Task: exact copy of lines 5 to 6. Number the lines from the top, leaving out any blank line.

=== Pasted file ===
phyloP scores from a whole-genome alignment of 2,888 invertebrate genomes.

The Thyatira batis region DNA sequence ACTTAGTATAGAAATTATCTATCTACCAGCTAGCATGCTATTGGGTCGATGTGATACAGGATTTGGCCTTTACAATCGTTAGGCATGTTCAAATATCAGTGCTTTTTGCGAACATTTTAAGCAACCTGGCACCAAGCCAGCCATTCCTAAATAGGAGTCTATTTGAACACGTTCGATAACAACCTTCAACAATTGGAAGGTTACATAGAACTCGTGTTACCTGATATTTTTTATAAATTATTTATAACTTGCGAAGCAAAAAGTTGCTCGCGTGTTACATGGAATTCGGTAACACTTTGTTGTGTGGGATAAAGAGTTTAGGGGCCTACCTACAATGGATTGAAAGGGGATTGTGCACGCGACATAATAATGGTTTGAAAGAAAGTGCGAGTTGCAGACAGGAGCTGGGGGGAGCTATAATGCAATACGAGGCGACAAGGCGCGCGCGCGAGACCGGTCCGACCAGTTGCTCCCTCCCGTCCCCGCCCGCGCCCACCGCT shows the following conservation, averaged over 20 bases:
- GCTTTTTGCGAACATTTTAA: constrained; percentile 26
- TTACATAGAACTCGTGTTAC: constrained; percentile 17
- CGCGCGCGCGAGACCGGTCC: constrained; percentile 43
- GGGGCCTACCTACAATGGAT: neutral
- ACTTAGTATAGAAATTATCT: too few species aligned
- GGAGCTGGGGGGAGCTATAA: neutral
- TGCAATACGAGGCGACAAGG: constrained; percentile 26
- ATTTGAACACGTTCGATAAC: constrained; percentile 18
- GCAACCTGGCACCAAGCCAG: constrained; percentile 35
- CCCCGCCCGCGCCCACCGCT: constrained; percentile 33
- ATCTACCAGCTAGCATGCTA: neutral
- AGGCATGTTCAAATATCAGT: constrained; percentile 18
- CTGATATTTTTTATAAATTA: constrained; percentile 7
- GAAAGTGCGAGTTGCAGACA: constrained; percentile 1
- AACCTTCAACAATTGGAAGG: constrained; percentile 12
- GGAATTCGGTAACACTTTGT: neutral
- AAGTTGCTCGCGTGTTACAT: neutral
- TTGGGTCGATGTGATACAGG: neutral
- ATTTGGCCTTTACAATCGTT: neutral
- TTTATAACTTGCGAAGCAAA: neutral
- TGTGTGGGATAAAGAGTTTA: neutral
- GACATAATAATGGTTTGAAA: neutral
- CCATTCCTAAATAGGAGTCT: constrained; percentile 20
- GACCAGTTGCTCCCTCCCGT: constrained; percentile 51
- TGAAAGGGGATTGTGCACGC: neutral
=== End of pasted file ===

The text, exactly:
- CGCGCGCGCGAGACCGGTCC: constrained; percentile 43
- GGGGCCTACCTACAATGGAT: neutral